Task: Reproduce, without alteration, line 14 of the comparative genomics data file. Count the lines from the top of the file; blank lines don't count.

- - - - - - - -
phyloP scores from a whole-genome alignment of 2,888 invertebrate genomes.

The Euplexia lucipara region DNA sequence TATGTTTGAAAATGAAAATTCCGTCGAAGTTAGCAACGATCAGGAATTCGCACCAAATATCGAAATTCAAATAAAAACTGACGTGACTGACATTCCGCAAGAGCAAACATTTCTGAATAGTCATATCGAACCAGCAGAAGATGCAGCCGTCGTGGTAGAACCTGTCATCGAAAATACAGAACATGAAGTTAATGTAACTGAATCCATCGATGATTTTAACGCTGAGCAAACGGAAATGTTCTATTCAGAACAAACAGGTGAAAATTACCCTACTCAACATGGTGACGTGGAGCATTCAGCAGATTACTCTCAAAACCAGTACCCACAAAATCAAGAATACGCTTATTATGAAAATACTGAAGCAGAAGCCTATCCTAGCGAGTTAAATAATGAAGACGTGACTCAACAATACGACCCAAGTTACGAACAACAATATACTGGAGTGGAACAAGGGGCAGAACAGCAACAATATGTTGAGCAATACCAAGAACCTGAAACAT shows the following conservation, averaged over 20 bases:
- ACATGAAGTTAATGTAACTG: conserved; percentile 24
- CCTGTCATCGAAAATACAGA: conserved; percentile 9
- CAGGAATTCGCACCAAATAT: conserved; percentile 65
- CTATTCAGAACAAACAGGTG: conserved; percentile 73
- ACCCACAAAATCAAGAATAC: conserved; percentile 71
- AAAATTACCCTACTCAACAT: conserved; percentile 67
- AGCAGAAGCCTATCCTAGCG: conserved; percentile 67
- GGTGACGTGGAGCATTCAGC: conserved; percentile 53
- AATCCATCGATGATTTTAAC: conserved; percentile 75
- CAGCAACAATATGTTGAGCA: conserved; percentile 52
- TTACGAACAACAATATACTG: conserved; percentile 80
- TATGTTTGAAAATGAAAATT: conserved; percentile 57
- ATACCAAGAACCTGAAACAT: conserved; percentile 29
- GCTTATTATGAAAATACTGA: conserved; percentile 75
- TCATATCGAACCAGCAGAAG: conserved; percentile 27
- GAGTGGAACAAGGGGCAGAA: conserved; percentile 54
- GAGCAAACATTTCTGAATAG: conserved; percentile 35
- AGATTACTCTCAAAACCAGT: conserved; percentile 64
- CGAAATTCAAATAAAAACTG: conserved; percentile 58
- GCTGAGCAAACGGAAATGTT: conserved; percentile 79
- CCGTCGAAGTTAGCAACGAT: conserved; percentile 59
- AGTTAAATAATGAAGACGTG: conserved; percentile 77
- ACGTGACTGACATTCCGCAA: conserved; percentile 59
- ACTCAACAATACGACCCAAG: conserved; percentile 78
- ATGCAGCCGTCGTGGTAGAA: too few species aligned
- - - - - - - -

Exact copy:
- TATGTTTGAAAATGAAAATT: conserved; percentile 57